allowed grapes in Champagne

What is the Meunier grape? How long has it been allowed in Champagne?

Wiki had some useful info on this a while back.

Champagne is a single Appellation d’Origine Contrôlée. As a general rule, grapes used must be the white Chardonnay, or the dark-skinned “red wine grapes” Pinot noir or Pinot Meunier, which, due to the gentle pressing of the grapes and absence of skin contact during fermentation, usually also yield a white base wine. Most Champagnes, including Rosé wines, are made from a blend of all three grapes, although Blanc de blanc (“white from white”) Champagnes are made from 100% Chardonnay and Blanc de noir (“white from black”) Champagnes are made solely from Pinot noir, Pinot Meunier or a mix of the two.[25]

Four other grape varieties are permitted, mostly for historical reasons, as they are rare in current usage. The 2010 version of the appellation regulations lists seven varieties as allowed, Arbanne, Chardonnay, Petit Meslier, Pinot blanc, Pinot gris, Pinot Meunier, and Pinot noir.[31] The sparsely cultivated varieties (0.02% of the total vines planted in Champagne) of Arbanne, Petit Meslier and Pinot blanc, might still be found in modern cuvées from a few producers.[32] Previous directives of INAO make conditional allowances according to the complex laws of 1927 and 1929, and plantings made prior to 1938.[33] Before the 2010 regulations, the complete list of the actual and theoretical varieties also included Pinot de Juillet and Pinot Rosé.[34] The Gamay vines of the region were scheduled to be uprooted by 1942, but due to World War II, this was postponed until 1962,[35] and this variety is not allowed in Champagne today.[31]

The dark-skinned Pinot noir and Pinot Meunier give the wine its length and backbone. They are predominantly grown in two areas—the Montagne de Reims and the Vallée de la Marne. The Montagne de Reims run east-west to the south of Reims, in northern Champagne. They are notable for north-facing chalky slopes that derive heat from the warm winds rising from the valleys below. The River Marne runs west–east through Champagne, south of the Montagne de Reims. The Vallée de la Marne contains south-facing chalky slopes. Chardonnay gives the wine its acidity and biscuit flavor. Most Chardonnay is grown in a north-south-running strip to the south of Épernay, called the Côte des Blanc, including the villages of Avize, Oger and Le Mesnil-Sur-Oger. These are east-facing vineyards, with terroir similar to the Côte de Beaune. The various terroirs account for the differences in grape characteristics and explain the appropriateness of blending juice from different grape varieties and geographical areas within Champagne, to get the desired style for each Champagne house.[25]

Pinot Meunier is typically used as a blending grape, however there are still some R-Ms around that make a pure Pinot Meunier Champagne that is worth tracking down.

I have not loved the pure Meunier’s I’ve had (not that I’ve had many). I’d love to try some of those crazier varietals. Anyone making a pure Arbanne? Never even heard of it.

I can help with the Meunier question…

Oh, and Moutard makes an all Arbanne wine called Cépage Arbanne Cuvée Vieilles Vignes.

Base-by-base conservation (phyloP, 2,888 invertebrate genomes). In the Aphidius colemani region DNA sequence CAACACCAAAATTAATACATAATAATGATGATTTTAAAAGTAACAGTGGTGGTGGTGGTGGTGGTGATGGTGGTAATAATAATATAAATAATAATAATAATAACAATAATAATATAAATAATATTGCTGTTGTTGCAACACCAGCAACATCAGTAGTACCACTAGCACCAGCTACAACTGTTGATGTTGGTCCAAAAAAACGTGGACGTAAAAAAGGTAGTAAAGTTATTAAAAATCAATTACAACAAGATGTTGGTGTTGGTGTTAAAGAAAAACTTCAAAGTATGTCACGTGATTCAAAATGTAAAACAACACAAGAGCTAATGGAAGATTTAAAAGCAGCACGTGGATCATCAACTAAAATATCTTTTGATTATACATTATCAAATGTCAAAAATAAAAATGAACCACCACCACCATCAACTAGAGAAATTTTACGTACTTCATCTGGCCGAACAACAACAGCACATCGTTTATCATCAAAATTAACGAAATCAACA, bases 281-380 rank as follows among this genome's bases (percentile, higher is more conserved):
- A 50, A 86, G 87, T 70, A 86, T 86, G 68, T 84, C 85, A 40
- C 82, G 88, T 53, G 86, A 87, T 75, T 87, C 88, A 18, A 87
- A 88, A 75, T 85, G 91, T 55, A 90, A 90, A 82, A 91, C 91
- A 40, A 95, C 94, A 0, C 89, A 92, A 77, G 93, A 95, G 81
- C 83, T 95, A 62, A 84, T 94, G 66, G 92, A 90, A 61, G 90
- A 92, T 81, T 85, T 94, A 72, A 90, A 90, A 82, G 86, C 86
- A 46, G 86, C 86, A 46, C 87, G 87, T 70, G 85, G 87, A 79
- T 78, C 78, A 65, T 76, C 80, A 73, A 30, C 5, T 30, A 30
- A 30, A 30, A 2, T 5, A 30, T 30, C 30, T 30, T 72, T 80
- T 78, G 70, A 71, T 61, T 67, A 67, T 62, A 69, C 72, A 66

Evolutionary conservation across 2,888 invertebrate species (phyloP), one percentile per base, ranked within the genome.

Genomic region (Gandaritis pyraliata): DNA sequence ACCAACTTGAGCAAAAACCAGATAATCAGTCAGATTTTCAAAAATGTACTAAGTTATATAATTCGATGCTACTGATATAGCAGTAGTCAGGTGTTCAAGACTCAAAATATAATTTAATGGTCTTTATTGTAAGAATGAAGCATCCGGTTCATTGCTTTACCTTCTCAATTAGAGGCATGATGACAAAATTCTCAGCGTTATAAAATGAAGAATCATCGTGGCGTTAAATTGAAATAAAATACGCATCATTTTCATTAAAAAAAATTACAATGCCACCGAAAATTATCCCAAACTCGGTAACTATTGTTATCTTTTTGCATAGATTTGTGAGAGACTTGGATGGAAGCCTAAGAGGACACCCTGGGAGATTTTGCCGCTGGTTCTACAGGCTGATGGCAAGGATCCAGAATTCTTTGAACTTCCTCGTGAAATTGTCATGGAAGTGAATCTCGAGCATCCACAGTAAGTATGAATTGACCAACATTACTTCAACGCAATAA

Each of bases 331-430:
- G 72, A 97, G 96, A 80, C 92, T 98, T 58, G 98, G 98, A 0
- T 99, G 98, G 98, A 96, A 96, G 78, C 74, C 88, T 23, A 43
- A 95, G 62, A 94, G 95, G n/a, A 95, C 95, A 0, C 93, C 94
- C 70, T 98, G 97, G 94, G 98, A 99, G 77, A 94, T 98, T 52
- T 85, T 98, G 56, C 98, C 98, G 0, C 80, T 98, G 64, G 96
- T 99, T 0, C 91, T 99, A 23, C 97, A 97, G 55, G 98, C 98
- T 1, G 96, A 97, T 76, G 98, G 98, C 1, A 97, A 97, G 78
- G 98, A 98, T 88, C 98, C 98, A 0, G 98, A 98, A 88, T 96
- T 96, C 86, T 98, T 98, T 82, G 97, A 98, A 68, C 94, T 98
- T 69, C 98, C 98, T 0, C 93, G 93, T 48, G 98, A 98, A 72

Arbane, Chardonnay, Fromenteau (Pinot Gris), Petit Meslier, Pinot Blanc, Pinot Meunier and Pinot Noir are the 7 accepted varieties. Gamay used to be allowed as well. Apparently Bollinger still has some planted there…

Mmmmm biscuits

Cool. Is it any good?

The Egly-Oriet ‘Les Vignes de Vrigny’ 100% pinot meunier bottling is available at several stores in NYC.

The Ariston family makes a “Cepages d’Antan” bottling composed of 40% Arbanne 40% Petit Meslier and 20% Pinot Blanc. It’s been a few years since I’ve had it but I thought it was excellent both times I tasted it (at the K&L Champagne text event), rich and focused. Only available at K&L in the US as far as I can tell.

I had a bottle, this past April, and I found it interesting and enjoyable, though I wasn’t compelled to buy more.

Jose Michel makes some 100% Pinot Meunier champagnes, which have a reputation for being capable of aging for decades [if not centuries].

But I’ve only ever tried them young, when they show very strong notes of pine sap or cedar resin, as though they were whole-cluster fermented.

For me the reference wines for 100% Pinot Meunier are the old vintages made by the late Rene’ Collard.
Back in the present time, the 100% PM wines can range from sometimes tryingly intellectual and relatively austere efforts such as Jerome Prevost’s Les Beguines to expressions of pure, unbridled vinous joy such as Alexandre Chartogne’s Les Barres.
I love Pinot Meunier and what it brings to the table.
As for other “marginal” and exotic grape varieties, I think the Aubry brothers make some truly stunning wines (notably, the Nombre d’Or cuvees): the sheer fun factor and exuberance combine with great elegance and high-precision wine-making. Just brilliant.

Get with the times guys, it’s officially just Meunier (no more Pinot) as of a few years ago.

So I suppose you poo-poo Mosel-Saar-Ruwer, too? [berserker.gif]

Most definitely.

Laherte Freres Les Clos Les 7 contains all seven grapes and is quite good. They also make a rocking 100% pinot meunier called Extra Brut Les Vignes d’Autrefois.

Beats me. I’ve never even seen it for sale! I just know it exists because I do a lot of research when writing about Champagne.

Had the Clos Les 7 recently, found it solid but not that good. Then again, I don’t like the oxidative style of Champagne. Their meunier on the other hand is ridiculously good.